Purdue's Poison Pill: The Breakdown of Chapter 11's Checks and Balances
78 Pages Posted: 27 May 2021 Last revised: 7 Aug 2021
Date Written: July 23, 2021
Purdue Pharma, the bankruptcy drug manufacturer at the center of the opioid crisis, entered into a controversial settlement of its civil and criminal liability for opioid harms with the Department of Justice. The settlement contained an unusual feature—a “poison pill,” that effectively prevents creditors from objecting to any Purdue restructuring: if creditors exercise their rights and push for Purdue’s liquidation, they will forfeit all of Purdue’s value to the Department of Justice.
While Purdue’s poison pill was unusual in its details, it is representative of the hardball played in contemporary chapter 11 cases. This Article argues that Purdue illustrates how the procedural checks and balances that make chapter 11 bankruptcy a fair and credible system have broken down. Purdue represents the confluence of three trends in bankruptcy: increasingly aggressive and coercive restructuring techniques that lock in the determination of subsequent decisions in the bankruptcy; the lack of appellate review for many key bankruptcy issues; and the rise of “judge-shopping” facilitated by bankruptcy courts’ local rules that enable debtors to handpick their judge, such that over half of all large, public company bankruptcy filings now end up before just three judges.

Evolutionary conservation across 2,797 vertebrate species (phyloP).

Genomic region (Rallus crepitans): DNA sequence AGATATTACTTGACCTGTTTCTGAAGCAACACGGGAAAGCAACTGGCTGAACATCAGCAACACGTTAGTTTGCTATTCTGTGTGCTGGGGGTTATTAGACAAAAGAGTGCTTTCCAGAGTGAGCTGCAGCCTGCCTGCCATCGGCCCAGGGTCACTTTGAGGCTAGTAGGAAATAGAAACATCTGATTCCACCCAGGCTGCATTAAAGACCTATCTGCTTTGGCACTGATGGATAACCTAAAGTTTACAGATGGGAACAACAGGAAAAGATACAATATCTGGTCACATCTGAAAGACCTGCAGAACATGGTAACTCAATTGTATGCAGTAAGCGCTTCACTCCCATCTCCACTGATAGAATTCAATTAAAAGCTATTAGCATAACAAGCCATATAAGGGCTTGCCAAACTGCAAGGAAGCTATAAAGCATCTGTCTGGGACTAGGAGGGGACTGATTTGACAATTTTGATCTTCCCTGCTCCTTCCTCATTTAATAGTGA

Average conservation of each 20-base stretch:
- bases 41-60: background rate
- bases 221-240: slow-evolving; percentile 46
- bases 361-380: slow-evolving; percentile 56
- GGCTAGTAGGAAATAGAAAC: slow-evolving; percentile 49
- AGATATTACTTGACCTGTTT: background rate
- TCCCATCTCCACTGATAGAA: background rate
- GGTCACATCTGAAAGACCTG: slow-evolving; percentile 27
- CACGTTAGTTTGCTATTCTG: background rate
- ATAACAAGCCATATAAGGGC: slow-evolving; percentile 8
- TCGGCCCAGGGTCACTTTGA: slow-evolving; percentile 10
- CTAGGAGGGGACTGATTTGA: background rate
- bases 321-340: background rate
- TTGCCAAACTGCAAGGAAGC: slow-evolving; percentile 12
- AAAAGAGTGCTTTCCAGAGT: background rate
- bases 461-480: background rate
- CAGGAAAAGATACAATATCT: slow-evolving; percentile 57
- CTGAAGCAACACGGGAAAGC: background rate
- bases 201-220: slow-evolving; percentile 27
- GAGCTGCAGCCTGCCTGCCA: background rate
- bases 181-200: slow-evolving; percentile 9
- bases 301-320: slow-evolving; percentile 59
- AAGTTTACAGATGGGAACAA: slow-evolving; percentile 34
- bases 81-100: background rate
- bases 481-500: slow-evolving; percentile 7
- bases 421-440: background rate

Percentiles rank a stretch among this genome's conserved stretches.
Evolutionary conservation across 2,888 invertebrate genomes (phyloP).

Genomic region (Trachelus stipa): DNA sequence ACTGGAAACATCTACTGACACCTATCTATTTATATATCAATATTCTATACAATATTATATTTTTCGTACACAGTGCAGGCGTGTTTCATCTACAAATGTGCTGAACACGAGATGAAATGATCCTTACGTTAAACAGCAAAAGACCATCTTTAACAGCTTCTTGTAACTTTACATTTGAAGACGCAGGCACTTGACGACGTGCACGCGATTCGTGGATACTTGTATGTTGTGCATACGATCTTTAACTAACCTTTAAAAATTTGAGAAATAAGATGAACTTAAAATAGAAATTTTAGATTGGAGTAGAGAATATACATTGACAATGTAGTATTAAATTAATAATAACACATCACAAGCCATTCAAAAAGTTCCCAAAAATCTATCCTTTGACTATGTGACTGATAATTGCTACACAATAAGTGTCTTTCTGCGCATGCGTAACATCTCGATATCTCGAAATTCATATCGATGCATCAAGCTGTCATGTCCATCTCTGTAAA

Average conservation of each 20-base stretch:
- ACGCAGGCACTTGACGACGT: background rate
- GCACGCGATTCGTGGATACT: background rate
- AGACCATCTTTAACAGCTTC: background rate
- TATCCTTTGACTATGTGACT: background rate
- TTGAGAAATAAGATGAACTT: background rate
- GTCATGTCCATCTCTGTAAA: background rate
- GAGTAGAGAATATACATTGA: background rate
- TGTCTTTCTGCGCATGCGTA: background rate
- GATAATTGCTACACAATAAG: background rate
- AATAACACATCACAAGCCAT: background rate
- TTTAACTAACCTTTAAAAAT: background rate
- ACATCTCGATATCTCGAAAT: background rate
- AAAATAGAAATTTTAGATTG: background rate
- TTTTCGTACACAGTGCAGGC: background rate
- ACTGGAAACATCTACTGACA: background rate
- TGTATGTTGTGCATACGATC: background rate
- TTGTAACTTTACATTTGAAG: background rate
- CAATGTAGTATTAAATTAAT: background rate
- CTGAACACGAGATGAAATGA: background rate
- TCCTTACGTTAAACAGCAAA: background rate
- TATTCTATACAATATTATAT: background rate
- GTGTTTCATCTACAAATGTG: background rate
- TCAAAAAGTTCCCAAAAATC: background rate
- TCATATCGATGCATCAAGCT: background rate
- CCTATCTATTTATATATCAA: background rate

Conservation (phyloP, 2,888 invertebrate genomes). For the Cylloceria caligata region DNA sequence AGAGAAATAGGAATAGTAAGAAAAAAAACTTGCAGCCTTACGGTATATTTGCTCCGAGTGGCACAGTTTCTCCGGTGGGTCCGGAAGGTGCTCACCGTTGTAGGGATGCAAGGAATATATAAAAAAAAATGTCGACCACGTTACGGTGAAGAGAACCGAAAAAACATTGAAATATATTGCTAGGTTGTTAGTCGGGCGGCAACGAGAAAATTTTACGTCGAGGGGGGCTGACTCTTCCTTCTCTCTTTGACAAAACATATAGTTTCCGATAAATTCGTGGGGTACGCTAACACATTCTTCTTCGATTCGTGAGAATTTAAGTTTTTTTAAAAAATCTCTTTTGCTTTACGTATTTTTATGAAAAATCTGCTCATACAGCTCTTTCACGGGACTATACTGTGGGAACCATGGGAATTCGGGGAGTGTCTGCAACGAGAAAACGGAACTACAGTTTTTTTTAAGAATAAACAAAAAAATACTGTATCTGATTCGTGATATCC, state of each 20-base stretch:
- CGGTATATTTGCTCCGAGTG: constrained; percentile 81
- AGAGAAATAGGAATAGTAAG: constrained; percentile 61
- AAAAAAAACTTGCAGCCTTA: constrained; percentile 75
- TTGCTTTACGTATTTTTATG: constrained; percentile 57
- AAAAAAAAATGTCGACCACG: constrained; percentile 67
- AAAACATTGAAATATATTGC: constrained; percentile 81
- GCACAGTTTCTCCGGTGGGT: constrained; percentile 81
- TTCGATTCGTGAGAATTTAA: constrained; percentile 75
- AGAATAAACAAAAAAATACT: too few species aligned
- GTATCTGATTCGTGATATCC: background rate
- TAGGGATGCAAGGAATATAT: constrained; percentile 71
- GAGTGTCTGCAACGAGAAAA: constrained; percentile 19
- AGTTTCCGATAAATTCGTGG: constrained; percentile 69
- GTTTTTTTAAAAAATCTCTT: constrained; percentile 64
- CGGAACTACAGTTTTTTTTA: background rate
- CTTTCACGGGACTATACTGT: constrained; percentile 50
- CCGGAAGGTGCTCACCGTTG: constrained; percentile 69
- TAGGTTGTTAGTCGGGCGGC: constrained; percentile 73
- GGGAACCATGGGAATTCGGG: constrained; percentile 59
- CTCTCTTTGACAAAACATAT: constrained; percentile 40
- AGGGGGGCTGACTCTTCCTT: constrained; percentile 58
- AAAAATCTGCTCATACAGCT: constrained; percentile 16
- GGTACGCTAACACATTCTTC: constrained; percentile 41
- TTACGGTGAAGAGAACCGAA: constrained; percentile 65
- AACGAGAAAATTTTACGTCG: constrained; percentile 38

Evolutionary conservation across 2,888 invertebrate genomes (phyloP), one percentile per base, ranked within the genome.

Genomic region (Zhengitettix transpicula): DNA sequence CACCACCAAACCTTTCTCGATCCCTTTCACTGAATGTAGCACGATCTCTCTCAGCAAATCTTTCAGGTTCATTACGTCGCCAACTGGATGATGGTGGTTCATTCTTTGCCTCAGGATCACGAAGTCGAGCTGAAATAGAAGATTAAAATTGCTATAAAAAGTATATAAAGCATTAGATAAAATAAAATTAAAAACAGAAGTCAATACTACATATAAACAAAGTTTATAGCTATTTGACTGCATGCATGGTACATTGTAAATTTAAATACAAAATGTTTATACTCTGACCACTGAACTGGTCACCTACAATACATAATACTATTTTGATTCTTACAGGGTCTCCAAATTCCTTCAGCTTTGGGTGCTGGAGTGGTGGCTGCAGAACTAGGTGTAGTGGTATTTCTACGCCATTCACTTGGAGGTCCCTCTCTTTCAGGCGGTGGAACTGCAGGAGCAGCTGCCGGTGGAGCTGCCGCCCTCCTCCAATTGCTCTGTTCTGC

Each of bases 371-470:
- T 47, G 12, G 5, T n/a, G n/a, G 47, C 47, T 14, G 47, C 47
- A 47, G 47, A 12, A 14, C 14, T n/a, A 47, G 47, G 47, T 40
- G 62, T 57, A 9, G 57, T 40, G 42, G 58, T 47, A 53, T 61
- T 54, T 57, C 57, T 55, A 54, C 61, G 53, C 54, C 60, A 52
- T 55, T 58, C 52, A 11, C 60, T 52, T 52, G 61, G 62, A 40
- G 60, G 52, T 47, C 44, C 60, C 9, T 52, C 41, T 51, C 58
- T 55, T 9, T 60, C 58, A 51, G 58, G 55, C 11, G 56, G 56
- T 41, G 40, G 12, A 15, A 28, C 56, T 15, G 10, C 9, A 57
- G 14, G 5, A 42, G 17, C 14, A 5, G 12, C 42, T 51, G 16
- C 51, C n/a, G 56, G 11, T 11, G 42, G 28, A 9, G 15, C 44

While each of these trends is problematic in its own right, standing alone they do not undermine the fundamental fairness of the bankruptcy system. Their convergence, however, results in a broken legal system in which a single non-Article III judge of the debtor’s choosing is the only real check on what the debtor can do in chapter 11. This situation enables debtors to push through overreaching restructuring transactions that benefit favored creditors and allies at the expense of disfavored creditors, like the opioid victims in Purdue.
Keywords: bankruptcy, forum shopping, judge shopping, opioids, non-debtor releases, third-party releases, channeling injunction, restructuring support agreement, RSA, DIP financing, prepackaged plan, asset sales, stalking horse, equitable mootness, final order
JEL Classification: G33, K22
Suggested Citation: Suggested Citation